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Discover insights on business and leadership from some of Queensland’s top executives.
From pivoting to a more flexible workplace, to discovering the real value of culture in your organisation, and keeping pace with the turbo-charged speed of business transformation, businesses are learning and adapting more rapidly than ever before.
At QSuper’s inspiring business leaders’ luncheon held at the Hilton Brisbane on 17 November, some of the state’s top executives spoke about their ‘Lessons from the top – leading your team to success’.
Before a room of business leaders, the panel discussion featured QSuper’s media chief and host David Fagan, Cancer Council Queensland CEO Chris McMillan, UnitingCare Queensland CEO Craig Barke, and QSuper Chief Operating Officer Karin Muller.
Ms Muller has been QSuper Chief Operating Officer since February 2019, with responsibilities including member support and information technology.
One of Australia’s most experienced not-for-profit executives, Ms McMillan has been recognised as a leading voice on cancer across the nation and was a finalist in the Telstra Business Women’s Awards 2019.
With more than 30 years’ experience in financial and management roles, Mr Barke is heading a multi-year transformation of UnitingCare Queensland as part of the organisation’s 10-year 2030 Vision and Strategy.
Mr Barke told business leaders that the speed of business transformation had accelerated very significantly during the year.
“This is not my term [saying], but it's a term [saying] that I've heard a few people say: the quarter is the new year,” he said. “Organisations need to be much more rapid in terms of their transformation processes going forward in order to prosper.”
Mr Barke said the rhythm and change process for many businesses had picked up pace, which meant processes to manage and measure progress also needed to adapt.
“We've shortened our cadence in the organisation from operating things on sort of a monthly deadline to operating things on a weekly deadline and we now have a process to measure our progress towards delivering initiatives weekly,” he said.
“I think for leaders to be successful, you have to embrace transformation and it has to be embraced in a new and a real way that operates on a much more rapid cadence than what it has been previously. I think if we lose that, we actually have lost some of the lessons of COVID.”
The panel discussed the importance of values and culture in the life of an organisation and how those values made a difference in a crisis.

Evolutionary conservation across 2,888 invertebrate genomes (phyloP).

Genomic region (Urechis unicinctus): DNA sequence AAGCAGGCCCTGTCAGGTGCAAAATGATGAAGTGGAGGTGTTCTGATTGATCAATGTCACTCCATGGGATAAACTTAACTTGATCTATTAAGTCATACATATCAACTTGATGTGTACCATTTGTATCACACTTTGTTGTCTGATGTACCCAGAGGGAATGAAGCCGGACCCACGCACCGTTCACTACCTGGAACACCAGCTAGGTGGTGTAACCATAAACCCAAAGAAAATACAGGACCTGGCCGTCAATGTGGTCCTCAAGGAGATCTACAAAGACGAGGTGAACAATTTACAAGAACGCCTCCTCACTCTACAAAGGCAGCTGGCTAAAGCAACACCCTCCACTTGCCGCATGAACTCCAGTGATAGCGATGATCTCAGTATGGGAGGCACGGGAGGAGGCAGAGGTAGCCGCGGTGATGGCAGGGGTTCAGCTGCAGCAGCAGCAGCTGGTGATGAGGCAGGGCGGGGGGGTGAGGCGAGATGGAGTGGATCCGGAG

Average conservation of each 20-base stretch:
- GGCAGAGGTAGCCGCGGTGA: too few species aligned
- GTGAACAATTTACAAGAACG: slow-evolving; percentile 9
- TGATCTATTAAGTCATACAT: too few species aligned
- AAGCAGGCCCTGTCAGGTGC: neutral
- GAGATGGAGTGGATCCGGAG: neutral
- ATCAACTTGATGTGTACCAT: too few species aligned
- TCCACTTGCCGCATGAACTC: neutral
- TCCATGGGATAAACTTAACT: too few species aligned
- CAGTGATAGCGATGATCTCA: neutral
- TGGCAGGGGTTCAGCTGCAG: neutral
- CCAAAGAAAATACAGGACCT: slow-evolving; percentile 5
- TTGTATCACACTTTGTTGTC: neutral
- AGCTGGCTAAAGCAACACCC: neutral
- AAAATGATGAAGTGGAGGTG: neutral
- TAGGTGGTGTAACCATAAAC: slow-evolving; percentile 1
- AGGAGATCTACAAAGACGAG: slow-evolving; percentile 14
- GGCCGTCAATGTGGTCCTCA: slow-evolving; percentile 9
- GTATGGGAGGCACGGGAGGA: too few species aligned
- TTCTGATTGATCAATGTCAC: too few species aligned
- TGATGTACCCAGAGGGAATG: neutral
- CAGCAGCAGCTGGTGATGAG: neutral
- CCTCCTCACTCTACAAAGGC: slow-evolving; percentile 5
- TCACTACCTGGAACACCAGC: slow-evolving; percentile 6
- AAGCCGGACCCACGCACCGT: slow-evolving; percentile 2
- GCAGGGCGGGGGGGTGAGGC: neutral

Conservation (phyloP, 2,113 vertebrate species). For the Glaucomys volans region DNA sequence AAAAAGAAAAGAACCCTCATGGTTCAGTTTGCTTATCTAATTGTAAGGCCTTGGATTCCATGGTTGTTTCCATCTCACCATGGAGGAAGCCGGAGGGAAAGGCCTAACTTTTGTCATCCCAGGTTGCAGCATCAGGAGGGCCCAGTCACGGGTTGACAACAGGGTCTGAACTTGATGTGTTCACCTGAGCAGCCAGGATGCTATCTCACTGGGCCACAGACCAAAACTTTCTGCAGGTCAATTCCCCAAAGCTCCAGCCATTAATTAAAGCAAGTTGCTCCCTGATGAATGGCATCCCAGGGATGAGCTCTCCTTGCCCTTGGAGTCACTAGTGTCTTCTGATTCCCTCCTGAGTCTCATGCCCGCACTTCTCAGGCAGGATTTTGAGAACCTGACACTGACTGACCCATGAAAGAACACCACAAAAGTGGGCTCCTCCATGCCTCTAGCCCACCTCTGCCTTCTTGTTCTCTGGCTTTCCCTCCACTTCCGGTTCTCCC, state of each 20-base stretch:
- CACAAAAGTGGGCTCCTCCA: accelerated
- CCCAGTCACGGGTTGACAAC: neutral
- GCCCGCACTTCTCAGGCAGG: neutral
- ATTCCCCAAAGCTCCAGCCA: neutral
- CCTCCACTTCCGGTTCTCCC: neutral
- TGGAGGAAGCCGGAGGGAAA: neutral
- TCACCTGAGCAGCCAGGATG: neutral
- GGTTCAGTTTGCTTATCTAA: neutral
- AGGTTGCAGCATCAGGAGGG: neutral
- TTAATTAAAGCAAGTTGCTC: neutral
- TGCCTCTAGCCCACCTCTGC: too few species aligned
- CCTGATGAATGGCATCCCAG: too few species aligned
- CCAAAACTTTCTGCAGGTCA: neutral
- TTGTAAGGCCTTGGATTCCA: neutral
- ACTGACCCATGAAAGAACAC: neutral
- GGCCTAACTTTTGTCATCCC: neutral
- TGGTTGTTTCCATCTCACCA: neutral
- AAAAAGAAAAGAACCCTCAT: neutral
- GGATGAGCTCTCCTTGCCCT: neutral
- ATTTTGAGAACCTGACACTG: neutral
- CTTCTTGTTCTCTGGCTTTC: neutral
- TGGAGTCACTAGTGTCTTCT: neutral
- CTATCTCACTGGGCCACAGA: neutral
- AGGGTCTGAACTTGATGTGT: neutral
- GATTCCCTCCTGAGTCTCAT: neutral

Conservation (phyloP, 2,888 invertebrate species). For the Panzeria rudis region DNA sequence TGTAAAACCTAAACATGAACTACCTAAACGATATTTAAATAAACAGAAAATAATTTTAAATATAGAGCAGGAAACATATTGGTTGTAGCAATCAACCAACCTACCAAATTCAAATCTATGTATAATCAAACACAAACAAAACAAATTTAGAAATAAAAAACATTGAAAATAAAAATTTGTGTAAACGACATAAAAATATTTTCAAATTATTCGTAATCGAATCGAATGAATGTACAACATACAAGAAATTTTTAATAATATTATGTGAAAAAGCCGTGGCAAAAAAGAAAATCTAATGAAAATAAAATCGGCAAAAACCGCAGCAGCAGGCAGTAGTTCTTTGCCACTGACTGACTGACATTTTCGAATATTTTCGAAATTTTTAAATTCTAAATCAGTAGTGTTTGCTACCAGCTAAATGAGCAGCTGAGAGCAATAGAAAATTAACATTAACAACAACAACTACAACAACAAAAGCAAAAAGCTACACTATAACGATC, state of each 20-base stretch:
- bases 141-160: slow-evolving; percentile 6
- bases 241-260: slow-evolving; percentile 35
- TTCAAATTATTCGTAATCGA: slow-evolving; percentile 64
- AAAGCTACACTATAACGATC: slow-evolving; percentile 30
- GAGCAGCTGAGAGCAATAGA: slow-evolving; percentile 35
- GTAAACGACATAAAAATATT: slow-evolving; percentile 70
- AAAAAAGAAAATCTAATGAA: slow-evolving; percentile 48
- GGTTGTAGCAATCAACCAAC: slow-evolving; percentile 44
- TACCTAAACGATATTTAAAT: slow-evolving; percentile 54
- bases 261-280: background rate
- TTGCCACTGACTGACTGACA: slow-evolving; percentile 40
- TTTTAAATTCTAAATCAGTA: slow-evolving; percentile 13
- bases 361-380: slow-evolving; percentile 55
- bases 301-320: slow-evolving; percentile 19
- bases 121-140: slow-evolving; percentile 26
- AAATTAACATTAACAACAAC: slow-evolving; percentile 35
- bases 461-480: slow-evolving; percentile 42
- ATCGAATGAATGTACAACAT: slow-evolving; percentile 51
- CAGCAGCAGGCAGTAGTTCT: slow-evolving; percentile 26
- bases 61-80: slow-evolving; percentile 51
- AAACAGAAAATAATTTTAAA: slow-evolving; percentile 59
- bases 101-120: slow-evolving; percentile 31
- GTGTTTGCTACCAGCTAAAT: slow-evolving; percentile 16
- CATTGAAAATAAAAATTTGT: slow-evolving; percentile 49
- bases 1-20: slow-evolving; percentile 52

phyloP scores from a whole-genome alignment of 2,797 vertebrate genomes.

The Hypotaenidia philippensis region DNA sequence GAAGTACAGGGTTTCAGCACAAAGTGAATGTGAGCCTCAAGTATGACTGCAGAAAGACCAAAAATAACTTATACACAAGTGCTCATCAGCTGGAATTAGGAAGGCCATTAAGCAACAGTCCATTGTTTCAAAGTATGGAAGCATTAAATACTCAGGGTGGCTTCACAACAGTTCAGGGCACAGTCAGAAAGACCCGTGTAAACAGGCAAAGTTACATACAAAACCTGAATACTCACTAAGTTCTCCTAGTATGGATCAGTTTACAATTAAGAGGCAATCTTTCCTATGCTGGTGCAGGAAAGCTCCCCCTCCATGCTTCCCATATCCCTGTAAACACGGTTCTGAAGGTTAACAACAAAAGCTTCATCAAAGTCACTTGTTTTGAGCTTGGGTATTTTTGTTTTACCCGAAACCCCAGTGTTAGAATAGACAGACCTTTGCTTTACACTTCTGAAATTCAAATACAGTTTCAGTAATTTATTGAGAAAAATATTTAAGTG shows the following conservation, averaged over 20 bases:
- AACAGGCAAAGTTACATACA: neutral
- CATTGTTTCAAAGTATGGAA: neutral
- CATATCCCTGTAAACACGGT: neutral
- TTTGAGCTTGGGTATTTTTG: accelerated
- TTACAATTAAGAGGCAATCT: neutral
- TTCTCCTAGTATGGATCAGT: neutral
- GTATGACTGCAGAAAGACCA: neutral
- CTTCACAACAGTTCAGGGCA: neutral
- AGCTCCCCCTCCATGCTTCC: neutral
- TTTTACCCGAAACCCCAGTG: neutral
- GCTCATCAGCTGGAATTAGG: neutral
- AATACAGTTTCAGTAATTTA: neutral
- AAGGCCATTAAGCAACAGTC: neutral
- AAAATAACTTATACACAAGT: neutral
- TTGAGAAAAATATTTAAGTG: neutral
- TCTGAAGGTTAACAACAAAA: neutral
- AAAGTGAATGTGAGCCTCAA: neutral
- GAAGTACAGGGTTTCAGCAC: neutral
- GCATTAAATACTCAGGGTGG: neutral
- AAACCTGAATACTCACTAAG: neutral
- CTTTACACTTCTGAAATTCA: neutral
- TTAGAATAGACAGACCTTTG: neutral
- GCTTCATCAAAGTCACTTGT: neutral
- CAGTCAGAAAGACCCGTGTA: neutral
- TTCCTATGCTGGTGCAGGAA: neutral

With values of compassion, respect, justice, working together and leading through learning, UnitingCare Queensland staff stepped up in a compassionate way to work together to deliver services through the crisis, Mr Barke said.
QSuper’s values of accomplished, spirited, courageous and united were exemplified by team members in the contact centre who worked extra hours at the height of COVID-19 to ensure support was available when and where it counted for members, including members working in essential services on the front lines, Ms Muller said.
Ms McMillan said the Cancer Council supported the cancer community with integrity, agility, and a deep sense of belonging.
With a workforce of around 200 and around 1400 volunteers, many of whom are either cancer survivors or still going through their cancer treatment, the response to the COVID-19 emergency was about pulling together and looking after staff and volunteers as well along the way.
“All of our staff, except for the front-line workers, had reduced hours for a considerable portion of the year and reduced hours for some meant one day a week. But it was about that true sense of belonging and how we worked in terms of communication and engagement with our people that kept everyone focused and aligned on that one focus, which was to reduce the burden of cancer for people,” she said.
Ms Muller said to continue to drive a strong organisational culture, leaders needed to have trust in employees, including adopting flexible workplace arrangements such as working from home.
The pandemic had demonstrated that QSuper trusted staff as teams adapted and found new ways of working to meet and exceed expectations, even as operational changes were made.
One example of a change in response to the pandemic was QSuper expanding its over-the-phone advice offering to support members, she said.
During the process, the way many employees worked was varied, she said.
“I know that in some examples, I've got staff members who actually prefer to work from 5 o'clock and do a lot of work in the morning, take a midday break, and then finish it off at night. And if that's how they get the right outcomes, we're comfortable with it,” Ms Muller said.
“But at the same time, we say we've got to come into the office as well because we don't want to lose the great culture we have as an organisation. So, the coming together and the uniting and supporting each other face-to-face is really important as well.
“I think there will be a balance going forward,” she said.
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The opinions expressed and those providing comments are theirs alone, and do not necessarily reflect the opinions of the QSuper Board. No responsibility is taken for the accuracy of any of the information supplied and you should seek advice for your circumstances.
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